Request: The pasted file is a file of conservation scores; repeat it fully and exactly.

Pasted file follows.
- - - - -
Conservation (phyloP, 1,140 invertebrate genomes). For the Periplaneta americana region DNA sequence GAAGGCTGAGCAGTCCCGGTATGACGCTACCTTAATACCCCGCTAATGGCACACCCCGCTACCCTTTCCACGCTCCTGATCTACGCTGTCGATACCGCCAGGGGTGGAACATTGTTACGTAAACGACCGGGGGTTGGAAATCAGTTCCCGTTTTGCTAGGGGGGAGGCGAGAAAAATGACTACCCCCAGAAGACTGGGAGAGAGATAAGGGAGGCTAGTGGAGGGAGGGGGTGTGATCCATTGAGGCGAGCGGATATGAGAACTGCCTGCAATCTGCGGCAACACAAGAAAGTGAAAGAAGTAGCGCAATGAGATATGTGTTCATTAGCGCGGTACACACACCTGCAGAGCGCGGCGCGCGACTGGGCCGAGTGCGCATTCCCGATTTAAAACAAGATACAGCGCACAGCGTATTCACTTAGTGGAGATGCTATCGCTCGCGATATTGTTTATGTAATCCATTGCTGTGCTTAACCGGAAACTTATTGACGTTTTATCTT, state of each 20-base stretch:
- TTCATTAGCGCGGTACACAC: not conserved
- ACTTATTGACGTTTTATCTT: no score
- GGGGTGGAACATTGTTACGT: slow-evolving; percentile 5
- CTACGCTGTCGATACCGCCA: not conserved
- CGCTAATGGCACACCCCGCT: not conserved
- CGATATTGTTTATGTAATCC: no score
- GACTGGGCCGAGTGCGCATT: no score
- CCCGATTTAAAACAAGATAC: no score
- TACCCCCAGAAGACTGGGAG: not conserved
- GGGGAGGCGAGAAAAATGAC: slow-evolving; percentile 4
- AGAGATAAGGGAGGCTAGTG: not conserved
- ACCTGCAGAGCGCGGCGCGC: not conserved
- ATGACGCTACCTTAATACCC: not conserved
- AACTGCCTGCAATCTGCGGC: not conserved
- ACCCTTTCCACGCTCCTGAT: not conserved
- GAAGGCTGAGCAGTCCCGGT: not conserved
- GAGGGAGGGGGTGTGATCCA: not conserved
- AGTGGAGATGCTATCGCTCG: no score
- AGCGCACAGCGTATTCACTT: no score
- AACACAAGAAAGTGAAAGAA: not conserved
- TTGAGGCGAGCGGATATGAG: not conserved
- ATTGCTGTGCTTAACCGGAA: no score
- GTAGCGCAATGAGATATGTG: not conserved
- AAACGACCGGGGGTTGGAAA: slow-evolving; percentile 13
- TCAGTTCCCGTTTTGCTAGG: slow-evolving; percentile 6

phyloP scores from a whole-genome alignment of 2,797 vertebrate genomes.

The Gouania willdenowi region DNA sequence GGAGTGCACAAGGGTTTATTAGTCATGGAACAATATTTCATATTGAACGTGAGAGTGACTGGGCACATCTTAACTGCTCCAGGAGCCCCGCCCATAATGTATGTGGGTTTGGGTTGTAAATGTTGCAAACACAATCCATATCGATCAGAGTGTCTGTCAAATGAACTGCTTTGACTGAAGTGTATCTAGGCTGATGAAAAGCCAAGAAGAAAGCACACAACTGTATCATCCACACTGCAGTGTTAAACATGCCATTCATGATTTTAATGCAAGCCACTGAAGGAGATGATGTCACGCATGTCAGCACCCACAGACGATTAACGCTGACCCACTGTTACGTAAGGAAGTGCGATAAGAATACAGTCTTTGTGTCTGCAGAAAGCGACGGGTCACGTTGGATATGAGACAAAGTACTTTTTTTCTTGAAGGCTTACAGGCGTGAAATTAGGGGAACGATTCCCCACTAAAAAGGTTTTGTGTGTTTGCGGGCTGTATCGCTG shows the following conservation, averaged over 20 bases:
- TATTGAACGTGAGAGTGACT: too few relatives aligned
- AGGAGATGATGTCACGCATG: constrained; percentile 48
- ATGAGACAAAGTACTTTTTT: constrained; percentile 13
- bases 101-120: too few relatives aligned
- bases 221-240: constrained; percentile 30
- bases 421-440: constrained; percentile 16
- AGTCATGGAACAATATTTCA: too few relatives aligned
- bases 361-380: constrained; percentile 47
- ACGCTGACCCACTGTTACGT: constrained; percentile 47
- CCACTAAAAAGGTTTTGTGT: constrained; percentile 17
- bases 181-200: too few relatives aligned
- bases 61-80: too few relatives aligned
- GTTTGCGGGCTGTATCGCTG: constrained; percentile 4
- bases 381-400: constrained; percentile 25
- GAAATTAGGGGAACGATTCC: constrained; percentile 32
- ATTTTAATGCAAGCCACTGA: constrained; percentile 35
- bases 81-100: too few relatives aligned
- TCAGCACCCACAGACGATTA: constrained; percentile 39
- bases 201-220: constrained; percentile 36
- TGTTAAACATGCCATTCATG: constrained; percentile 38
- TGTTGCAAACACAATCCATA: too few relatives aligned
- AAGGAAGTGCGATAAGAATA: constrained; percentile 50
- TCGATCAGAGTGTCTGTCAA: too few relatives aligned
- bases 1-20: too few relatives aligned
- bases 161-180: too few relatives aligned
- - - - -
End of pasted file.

Conservation (phyloP, 1,140 invertebrate genomes). For the Periplaneta americana region DNA sequence GAAGGCTGAGCAGTCCCGGTATGACGCTACCTTAATACCCCGCTAATGGCACACCCCGCTACCCTTTCCACGCTCCTGATCTACGCTGTCGATACCGCCAGGGGTGGAACATTGTTACGTAAACGACCGGGGGTTGGAAATCAGTTCCCGTTTTGCTAGGGGGGAGGCGAGAAAAATGACTACCCCCAGAAGACTGGGAGAGAGATAAGGGAGGCTAGTGGAGGGAGGGGGTGTGATCCATTGAGGCGAGCGGATATGAGAACTGCCTGCAATCTGCGGCAACACAAGAAAGTGAAAGAAGTAGCGCAATGAGATATGTGTTCATTAGCGCGGTACACACACCTGCAGAGCGCGGCGCGCGACTGGGCCGAGTGCGCATTCCCGATTTAAAACAAGATACAGCGCACAGCGTATTCACTTAGTGGAGATGCTATCGCTCGCGATATTGTTTATGTAATCCATTGCTGTGCTTAACCGGAAACTTATTGACGTTTTATCTT, state of each 20-base stretch:
- TTCATTAGCGCGGTACACAC: not conserved
- ACTTATTGACGTTTTATCTT: no score
- GGGGTGGAACATTGTTACGT: slow-evolving; percentile 5
- CTACGCTGTCGATACCGCCA: not conserved
- CGCTAATGGCACACCCCGCT: not conserved
- CGATATTGTTTATGTAATCC: no score
- GACTGGGCCGAGTGCGCATT: no score
- CCCGATTTAAAACAAGATAC: no score
- TACCCCCAGAAGACTGGGAG: not conserved
- GGGGAGGCGAGAAAAATGAC: slow-evolving; percentile 4
- AGAGATAAGGGAGGCTAGTG: not conserved
- ACCTGCAGAGCGCGGCGCGC: not conserved
- ATGACGCTACCTTAATACCC: not conserved
- AACTGCCTGCAATCTGCGGC: not conserved
- ACCCTTTCCACGCTCCTGAT: not conserved
- GAAGGCTGAGCAGTCCCGGT: not conserved
- GAGGGAGGGGGTGTGATCCA: not conserved
- AGTGGAGATGCTATCGCTCG: no score
- AGCGCACAGCGTATTCACTT: no score
- AACACAAGAAAGTGAAAGAA: not conserved
- TTGAGGCGAGCGGATATGAG: not conserved
- ATTGCTGTGCTTAACCGGAA: no score
- GTAGCGCAATGAGATATGTG: not conserved
- AAACGACCGGGGGTTGGAAA: slow-evolving; percentile 13
- TCAGTTCCCGTTTTGCTAGG: slow-evolving; percentile 6

phyloP scores from a whole-genome alignment of 2,797 vertebrate genomes.

The Gouania willdenowi region DNA sequence GGAGTGCACAAGGGTTTATTAGTCATGGAACAATATTTCATATTGAACGTGAGAGTGACTGGGCACATCTTAACTGCTCCAGGAGCCCCGCCCATAATGTATGTGGGTTTGGGTTGTAAATGTTGCAAACACAATCCATATCGATCAGAGTGTCTGTCAAATGAACTGCTTTGACTGAAGTGTATCTAGGCTGATGAAAAGCCAAGAAGAAAGCACACAACTGTATCATCCACACTGCAGTGTTAAACATGCCATTCATGATTTTAATGCAAGCCACTGAAGGAGATGATGTCACGCATGTCAGCACCCACAGACGATTAACGCTGACCCACTGTTACGTAAGGAAGTGCGATAAGAATACAGTCTTTGTGTCTGCAGAAAGCGACGGGTCACGTTGGATATGAGACAAAGTACTTTTTTTCTTGAAGGCTTACAGGCGTGAAATTAGGGGAACGATTCCCCACTAAAAAGGTTTTGTGTGTTTGCGGGCTGTATCGCTG shows the following conservation, averaged over 20 bases:
- TATTGAACGTGAGAGTGACT: too few relatives aligned
- AGGAGATGATGTCACGCATG: constrained; percentile 48
- ATGAGACAAAGTACTTTTTT: constrained; percentile 13
- bases 101-120: too few relatives aligned
- bases 221-240: constrained; percentile 30
- bases 421-440: constrained; percentile 16
- AGTCATGGAACAATATTTCA: too few relatives aligned
- bases 361-380: constrained; percentile 47
- ACGCTGACCCACTGTTACGT: constrained; percentile 47
- CCACTAAAAAGGTTTTGTGT: constrained; percentile 17
- bases 181-200: too few relatives aligned
- bases 61-80: too few relatives aligned
- GTTTGCGGGCTGTATCGCTG: constrained; percentile 4
- bases 381-400: constrained; percentile 25
- GAAATTAGGGGAACGATTCC: constrained; percentile 32
- ATTTTAATGCAAGCCACTGA: constrained; percentile 35
- bases 81-100: too few relatives aligned
- TCAGCACCCACAGACGATTA: constrained; percentile 39
- bases 201-220: constrained; percentile 36
- TGTTAAACATGCCATTCATG: constrained; percentile 38
- TGTTGCAAACACAATCCATA: too few relatives aligned
- AAGGAAGTGCGATAAGAATA: constrained; percentile 50
- TCGATCAGAGTGTCTGTCAA: too few relatives aligned
- bases 1-20: too few relatives aligned
- bases 161-180: too few relatives aligned